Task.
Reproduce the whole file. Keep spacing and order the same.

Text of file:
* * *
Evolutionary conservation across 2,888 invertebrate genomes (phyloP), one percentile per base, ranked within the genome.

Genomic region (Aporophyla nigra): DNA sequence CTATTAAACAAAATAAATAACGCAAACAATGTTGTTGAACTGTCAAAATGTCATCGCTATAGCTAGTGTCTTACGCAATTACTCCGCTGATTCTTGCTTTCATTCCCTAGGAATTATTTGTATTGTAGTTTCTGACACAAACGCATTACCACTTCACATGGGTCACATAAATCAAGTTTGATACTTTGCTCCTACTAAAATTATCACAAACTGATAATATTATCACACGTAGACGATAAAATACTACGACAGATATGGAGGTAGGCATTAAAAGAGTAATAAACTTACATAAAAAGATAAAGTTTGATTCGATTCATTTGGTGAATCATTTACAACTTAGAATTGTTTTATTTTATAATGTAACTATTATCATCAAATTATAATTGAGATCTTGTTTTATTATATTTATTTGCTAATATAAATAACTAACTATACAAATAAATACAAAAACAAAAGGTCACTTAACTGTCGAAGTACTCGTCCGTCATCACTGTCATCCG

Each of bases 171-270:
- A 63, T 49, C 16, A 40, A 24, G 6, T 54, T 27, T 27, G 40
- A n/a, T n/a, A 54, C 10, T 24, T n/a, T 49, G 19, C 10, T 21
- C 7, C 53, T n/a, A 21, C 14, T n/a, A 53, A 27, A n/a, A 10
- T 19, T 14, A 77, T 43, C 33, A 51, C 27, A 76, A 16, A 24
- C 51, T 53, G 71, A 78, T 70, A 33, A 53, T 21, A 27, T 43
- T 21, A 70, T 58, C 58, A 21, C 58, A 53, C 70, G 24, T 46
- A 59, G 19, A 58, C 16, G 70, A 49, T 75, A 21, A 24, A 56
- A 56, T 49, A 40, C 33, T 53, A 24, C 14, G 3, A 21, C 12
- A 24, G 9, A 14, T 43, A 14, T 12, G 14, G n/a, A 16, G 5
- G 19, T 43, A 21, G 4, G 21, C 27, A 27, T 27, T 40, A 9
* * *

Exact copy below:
Evolutionary conservation across 2,888 invertebrate genomes (phyloP), one percentile per base, ranked within the genome.

Genomic region (Aporophyla nigra): DNA sequence CTATTAAACAAAATAAATAACGCAAACAATGTTGTTGAACTGTCAAAATGTCATCGCTATAGCTAGTGTCTTACGCAATTACTCCGCTGATTCTTGCTTTCATTCCCTAGGAATTATTTGTATTGTAGTTTCTGACACAAACGCATTACCACTTCACATGGGTCACATAAATCAAGTTTGATACTTTGCTCCTACTAAAATTATCACAAACTGATAATATTATCACACGTAGACGATAAAATACTACGACAGATATGGAGGTAGGCATTAAAAGAGTAATAAACTTACATAAAAAGATAAAGTTTGATTCGATTCATTTGGTGAATCATTTACAACTTAGAATTGTTTTATTTTATAATGTAACTATTATCATCAAATTATAATTGAGATCTTGTTTTATTATATTTATTTGCTAATATAAATAACTAACTATACAAATAAATACAAAAACAAAAGGTCACTTAACTGTCGAAGTACTCGTCCGTCATCACTGTCATCCG

Each of bases 171-270:
- A 63, T 49, C 16, A 40, A 24, G 6, T 54, T 27, T 27, G 40
- A n/a, T n/a, A 54, C 10, T 24, T n/a, T 49, G 19, C 10, T 21
- C 7, C 53, T n/a, A 21, C 14, T n/a, A 53, A 27, A n/a, A 10
- T 19, T 14, A 77, T 43, C 33, A 51, C 27, A 76, A 16, A 24
- C 51, T 53, G 71, A 78, T 70, A 33, A 53, T 21, A 27, T 43
- T 21, A 70, T 58, C 58, A 21, C 58, A 53, C 70, G 24, T 46
- A 59, G 19, A 58, C 16, G 70, A 49, T 75, A 21, A 24, A 56
- A 56, T 49, A 40, C 33, T 53, A 24, C 14, G 3, A 21, C 12
- A 24, G 9, A 14, T 43, A 14, T 12, G 14, G n/a, A 16, G 5
- G 19, T 43, A 21, G 4, G 21, C 27, A 27, T 27, T 40, A 9